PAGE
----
0

I've always been slightly confused when it comes to giving upvotes to answers on bug/hardware issue questions. I've come up with two different ways of upvoting on them:

  1. Upvote if the answer provides advice that could be helpful to people in general with this problem, or
  2. Upvote if the answer helped the person who asked the question solve their problem.

The problem with the former is that when answers are upvoted, the questions are removed from the list of unanswered questions, meaning that we can end up with questions about these problems getting buried with no actual solution to the problem.

The problem with the latter is that it can be very difficult and often fluky to find the solution to the author's problem, and that answers which give great advice for troubleshooting but unfortunately don't end up solving the problem are given no upvotes. This makes it difficult to encourage users to answer hardware questions if they realize there's a high chance they won't be given any recognition for their efforts.

Does anyone have any advice on how to go about upvoting answers in situations like these?

2

This is similar to the situation from Does a solution suggesting answer lose the credibility to be upvoted, if the OP has declared the answer as non functional?. I'll reiterate my point from there.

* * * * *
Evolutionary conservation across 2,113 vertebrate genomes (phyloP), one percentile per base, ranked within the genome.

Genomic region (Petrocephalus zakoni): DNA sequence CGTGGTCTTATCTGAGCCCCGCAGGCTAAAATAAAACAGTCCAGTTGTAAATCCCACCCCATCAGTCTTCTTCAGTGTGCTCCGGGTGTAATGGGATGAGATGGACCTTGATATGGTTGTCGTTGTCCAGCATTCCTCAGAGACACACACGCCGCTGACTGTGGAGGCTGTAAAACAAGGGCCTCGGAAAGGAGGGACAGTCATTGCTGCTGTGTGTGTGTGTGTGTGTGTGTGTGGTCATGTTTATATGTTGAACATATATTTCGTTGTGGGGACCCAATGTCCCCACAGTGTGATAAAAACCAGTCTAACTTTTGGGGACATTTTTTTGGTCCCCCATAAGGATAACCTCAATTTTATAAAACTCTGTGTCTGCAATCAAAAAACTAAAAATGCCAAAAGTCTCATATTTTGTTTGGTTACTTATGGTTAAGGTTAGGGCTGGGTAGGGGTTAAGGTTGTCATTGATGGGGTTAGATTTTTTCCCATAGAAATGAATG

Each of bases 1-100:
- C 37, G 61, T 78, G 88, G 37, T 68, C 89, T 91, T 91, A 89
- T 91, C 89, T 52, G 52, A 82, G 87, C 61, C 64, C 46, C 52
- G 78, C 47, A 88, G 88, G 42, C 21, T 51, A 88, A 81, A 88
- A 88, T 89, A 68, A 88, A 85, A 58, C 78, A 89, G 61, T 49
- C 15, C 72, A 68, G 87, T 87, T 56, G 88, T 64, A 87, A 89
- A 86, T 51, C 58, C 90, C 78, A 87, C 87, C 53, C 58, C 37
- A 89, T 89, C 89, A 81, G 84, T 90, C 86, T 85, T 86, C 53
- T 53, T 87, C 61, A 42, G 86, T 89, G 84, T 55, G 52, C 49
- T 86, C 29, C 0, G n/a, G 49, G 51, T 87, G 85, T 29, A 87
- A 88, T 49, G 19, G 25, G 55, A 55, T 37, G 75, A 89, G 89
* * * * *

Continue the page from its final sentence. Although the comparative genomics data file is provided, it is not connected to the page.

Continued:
Sometimes, there are multiple emergences of a similar problem, and thus solutions may work for some but not for others. So voting mostly judges the usefulness of the answer - it may be useful to other people even if it doesn't solve the author's specific instance. Useful information should be upvoted. Feel free to hold back your votes for only those that are proven to help the author (an admittedly rare scenario), but don't feel bad to upvote a useful answer.

Don't dwell too much on the unanswered section, if you ask me. Remember that unanswered means that no one has found a good answer to the question. Upvotes on solutions that work for others, however, indicate that people have found answers. So while it may still be an open question for the OP (who indicates as such by not accepting an answer), it may very well be answered nonetheless.

You must log in to answer this question.

Not the answer you're looking for? Browse other questions tagged .